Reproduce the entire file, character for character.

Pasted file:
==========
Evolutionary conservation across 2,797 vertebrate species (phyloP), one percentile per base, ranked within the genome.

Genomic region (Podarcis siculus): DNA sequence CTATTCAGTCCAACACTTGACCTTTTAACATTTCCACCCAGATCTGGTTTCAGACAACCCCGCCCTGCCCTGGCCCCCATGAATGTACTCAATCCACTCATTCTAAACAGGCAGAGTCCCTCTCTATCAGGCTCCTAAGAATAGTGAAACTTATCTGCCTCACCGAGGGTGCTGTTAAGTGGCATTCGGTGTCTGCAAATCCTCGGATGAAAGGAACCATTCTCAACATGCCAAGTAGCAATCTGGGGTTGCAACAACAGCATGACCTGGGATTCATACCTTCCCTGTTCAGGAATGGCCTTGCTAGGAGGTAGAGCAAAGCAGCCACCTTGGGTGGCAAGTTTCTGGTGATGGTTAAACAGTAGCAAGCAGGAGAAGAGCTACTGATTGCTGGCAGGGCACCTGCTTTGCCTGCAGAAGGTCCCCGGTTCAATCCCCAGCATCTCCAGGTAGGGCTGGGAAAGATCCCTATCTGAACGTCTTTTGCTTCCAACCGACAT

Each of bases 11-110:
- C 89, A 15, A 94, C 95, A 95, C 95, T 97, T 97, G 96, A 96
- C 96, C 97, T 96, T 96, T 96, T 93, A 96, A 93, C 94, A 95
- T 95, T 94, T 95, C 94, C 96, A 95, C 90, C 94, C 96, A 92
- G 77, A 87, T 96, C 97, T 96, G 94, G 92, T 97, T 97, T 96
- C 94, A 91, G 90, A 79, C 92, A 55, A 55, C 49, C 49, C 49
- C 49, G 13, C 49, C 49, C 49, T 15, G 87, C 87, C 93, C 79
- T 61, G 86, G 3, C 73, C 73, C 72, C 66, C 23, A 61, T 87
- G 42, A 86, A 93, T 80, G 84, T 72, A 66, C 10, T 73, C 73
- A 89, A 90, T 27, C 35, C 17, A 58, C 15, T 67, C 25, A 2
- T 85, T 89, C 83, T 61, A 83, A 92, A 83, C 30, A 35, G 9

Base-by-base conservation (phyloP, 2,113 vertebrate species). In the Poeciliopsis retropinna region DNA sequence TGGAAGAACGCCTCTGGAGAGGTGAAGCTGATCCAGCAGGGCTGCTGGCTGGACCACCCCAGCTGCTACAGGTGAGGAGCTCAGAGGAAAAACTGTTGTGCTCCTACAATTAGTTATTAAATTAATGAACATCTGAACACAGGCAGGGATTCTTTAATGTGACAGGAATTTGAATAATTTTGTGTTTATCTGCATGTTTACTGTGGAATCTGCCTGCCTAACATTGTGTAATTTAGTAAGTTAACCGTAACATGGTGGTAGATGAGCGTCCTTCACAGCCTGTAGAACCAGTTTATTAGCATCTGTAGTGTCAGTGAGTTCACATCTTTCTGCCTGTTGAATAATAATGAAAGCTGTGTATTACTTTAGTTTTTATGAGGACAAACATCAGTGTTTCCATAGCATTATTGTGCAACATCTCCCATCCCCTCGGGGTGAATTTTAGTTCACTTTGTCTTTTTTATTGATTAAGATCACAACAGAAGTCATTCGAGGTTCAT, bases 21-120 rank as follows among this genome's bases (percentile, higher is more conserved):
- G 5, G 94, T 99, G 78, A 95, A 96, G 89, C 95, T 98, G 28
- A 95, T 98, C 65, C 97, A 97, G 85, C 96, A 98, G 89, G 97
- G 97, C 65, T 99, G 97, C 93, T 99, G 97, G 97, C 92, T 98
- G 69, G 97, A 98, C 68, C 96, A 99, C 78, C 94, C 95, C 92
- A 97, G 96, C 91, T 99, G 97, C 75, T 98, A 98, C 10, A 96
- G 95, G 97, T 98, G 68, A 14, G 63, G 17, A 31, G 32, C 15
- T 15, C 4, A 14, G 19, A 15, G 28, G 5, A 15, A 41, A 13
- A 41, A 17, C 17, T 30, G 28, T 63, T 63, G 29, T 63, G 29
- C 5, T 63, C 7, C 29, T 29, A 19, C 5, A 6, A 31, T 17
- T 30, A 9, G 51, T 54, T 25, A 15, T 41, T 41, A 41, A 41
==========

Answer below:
Evolutionary conservation across 2,797 vertebrate species (phyloP), one percentile per base, ranked within the genome.

Genomic region (Podarcis siculus): DNA sequence CTATTCAGTCCAACACTTGACCTTTTAACATTTCCACCCAGATCTGGTTTCAGACAACCCCGCCCTGCCCTGGCCCCCATGAATGTACTCAATCCACTCATTCTAAACAGGCAGAGTCCCTCTCTATCAGGCTCCTAAGAATAGTGAAACTTATCTGCCTCACCGAGGGTGCTGTTAAGTGGCATTCGGTGTCTGCAAATCCTCGGATGAAAGGAACCATTCTCAACATGCCAAGTAGCAATCTGGGGTTGCAACAACAGCATGACCTGGGATTCATACCTTCCCTGTTCAGGAATGGCCTTGCTAGGAGGTAGAGCAAAGCAGCCACCTTGGGTGGCAAGTTTCTGGTGATGGTTAAACAGTAGCAAGCAGGAGAAGAGCTACTGATTGCTGGCAGGGCACCTGCTTTGCCTGCAGAAGGTCCCCGGTTCAATCCCCAGCATCTCCAGGTAGGGCTGGGAAAGATCCCTATCTGAACGTCTTTTGCTTCCAACCGACAT

Each of bases 11-110:
- C 89, A 15, A 94, C 95, A 95, C 95, T 97, T 97, G 96, A 96
- C 96, C 97, T 96, T 96, T 96, T 93, A 96, A 93, C 94, A 95
- T 95, T 94, T 95, C 94, C 96, A 95, C 90, C 94, C 96, A 92
- G 77, A 87, T 96, C 97, T 96, G 94, G 92, T 97, T 97, T 96
- C 94, A 91, G 90, A 79, C 92, A 55, A 55, C 49, C 49, C 49
- C 49, G 13, C 49, C 49, C 49, T 15, G 87, C 87, C 93, C 79
- T 61, G 86, G 3, C 73, C 73, C 72, C 66, C 23, A 61, T 87
- G 42, A 86, A 93, T 80, G 84, T 72, A 66, C 10, T 73, C 73
- A 89, A 90, T 27, C 35, C 17, A 58, C 15, T 67, C 25, A 2
- T 85, T 89, C 83, T 61, A 83, A 92, A 83, C 30, A 35, G 9

Base-by-base conservation (phyloP, 2,113 vertebrate species). In the Poeciliopsis retropinna region DNA sequence TGGAAGAACGCCTCTGGAGAGGTGAAGCTGATCCAGCAGGGCTGCTGGCTGGACCACCCCAGCTGCTACAGGTGAGGAGCTCAGAGGAAAAACTGTTGTGCTCCTACAATTAGTTATTAAATTAATGAACATCTGAACACAGGCAGGGATTCTTTAATGTGACAGGAATTTGAATAATTTTGTGTTTATCTGCATGTTTACTGTGGAATCTGCCTGCCTAACATTGTGTAATTTAGTAAGTTAACCGTAACATGGTGGTAGATGAGCGTCCTTCACAGCCTGTAGAACCAGTTTATTAGCATCTGTAGTGTCAGTGAGTTCACATCTTTCTGCCTGTTGAATAATAATGAAAGCTGTGTATTACTTTAGTTTTTATGAGGACAAACATCAGTGTTTCCATAGCATTATTGTGCAACATCTCCCATCCCCTCGGGGTGAATTTTAGTTCACTTTGTCTTTTTTATTGATTAAGATCACAACAGAAGTCATTCGAGGTTCAT, bases 21-120 rank as follows among this genome's bases (percentile, higher is more conserved):
- G 5, G 94, T 99, G 78, A 95, A 96, G 89, C 95, T 98, G 28
- A 95, T 98, C 65, C 97, A 97, G 85, C 96, A 98, G 89, G 97
- G 97, C 65, T 99, G 97, C 93, T 99, G 97, G 97, C 92, T 98
- G 69, G 97, A 98, C 68, C 96, A 99, C 78, C 94, C 95, C 92
- A 97, G 96, C 91, T 99, G 97, C 75, T 98, A 98, C 10, A 96
- G 95, G 97, T 98, G 68, A 14, G 63, G 17, A 31, G 32, C 15
- T 15, C 4, A 14, G 19, A 15, G 28, G 5, A 15, A 41, A 13
- A 41, A 17, C 17, T 30, G 28, T 63, T 63, G 29, T 63, G 29
- C 5, T 63, C 7, C 29, T 29, A 19, C 5, A 6, A 31, T 17
- T 30, A 9, G 51, T 54, T 25, A 15, T 41, T 41, A 41, A 41